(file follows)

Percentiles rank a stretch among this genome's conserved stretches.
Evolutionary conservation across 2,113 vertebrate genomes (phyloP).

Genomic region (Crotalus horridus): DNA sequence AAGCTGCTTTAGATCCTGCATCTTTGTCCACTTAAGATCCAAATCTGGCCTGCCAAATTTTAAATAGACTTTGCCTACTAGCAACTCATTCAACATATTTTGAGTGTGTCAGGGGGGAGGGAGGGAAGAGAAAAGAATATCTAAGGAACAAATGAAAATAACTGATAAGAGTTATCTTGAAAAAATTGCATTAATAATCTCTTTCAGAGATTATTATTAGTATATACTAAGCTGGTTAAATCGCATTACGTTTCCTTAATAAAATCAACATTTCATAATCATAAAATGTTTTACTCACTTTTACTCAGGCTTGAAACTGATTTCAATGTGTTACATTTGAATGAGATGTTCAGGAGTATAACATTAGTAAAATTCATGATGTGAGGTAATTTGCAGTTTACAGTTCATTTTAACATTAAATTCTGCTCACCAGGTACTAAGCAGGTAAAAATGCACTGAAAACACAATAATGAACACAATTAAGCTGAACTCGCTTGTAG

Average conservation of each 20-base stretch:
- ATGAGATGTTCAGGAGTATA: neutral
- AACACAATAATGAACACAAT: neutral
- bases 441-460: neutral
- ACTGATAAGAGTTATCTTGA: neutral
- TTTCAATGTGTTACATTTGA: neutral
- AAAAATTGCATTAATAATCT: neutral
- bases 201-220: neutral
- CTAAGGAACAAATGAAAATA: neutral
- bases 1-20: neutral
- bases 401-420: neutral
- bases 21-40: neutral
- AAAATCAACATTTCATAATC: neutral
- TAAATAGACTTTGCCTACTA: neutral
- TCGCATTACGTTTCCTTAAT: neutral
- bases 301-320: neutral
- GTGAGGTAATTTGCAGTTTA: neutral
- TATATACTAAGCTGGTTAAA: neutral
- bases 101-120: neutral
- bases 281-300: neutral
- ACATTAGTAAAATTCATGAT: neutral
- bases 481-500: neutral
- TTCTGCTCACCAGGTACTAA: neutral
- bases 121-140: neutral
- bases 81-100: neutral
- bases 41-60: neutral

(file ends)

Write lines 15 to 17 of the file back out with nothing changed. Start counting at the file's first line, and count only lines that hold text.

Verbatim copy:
- bases 21-40: neutral
- AAAATCAACATTTCATAATC: neutral
- TAAATAGACTTTGCCTACTA: neutral